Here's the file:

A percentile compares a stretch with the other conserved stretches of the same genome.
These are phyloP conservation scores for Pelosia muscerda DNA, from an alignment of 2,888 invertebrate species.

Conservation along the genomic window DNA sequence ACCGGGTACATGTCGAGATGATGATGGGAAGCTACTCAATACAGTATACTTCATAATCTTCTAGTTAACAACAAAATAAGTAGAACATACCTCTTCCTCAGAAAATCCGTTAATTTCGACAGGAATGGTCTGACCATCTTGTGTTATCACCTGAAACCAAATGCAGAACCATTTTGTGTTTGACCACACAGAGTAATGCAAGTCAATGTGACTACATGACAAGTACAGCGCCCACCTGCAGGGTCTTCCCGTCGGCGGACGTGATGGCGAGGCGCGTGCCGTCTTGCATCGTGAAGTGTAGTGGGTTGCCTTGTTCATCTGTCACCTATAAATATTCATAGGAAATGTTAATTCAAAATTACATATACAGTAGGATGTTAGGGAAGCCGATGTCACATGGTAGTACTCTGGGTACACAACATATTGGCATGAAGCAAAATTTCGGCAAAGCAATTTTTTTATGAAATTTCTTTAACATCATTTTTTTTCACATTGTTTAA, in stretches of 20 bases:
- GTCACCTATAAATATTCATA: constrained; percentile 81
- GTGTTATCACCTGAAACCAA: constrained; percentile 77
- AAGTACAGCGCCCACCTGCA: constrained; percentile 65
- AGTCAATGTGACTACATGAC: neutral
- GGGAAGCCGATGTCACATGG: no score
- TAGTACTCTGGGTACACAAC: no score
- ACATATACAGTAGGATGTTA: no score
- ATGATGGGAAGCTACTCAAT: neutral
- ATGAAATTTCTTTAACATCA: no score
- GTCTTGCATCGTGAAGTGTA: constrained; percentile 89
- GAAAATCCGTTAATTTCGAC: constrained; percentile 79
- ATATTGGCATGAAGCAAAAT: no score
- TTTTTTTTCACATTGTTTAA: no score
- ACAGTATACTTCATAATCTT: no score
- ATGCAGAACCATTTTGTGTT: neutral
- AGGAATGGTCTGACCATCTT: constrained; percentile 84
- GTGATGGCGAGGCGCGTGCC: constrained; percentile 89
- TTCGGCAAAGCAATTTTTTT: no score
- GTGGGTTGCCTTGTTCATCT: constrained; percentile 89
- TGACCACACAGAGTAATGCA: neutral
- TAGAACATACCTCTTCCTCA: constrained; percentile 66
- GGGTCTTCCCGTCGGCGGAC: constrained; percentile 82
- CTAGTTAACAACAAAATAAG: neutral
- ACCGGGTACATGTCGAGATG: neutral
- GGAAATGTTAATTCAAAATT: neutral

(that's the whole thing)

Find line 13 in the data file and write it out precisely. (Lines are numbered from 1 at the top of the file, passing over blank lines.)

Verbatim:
- GTCTTGCATCGTGAAGTGTA: constrained; percentile 89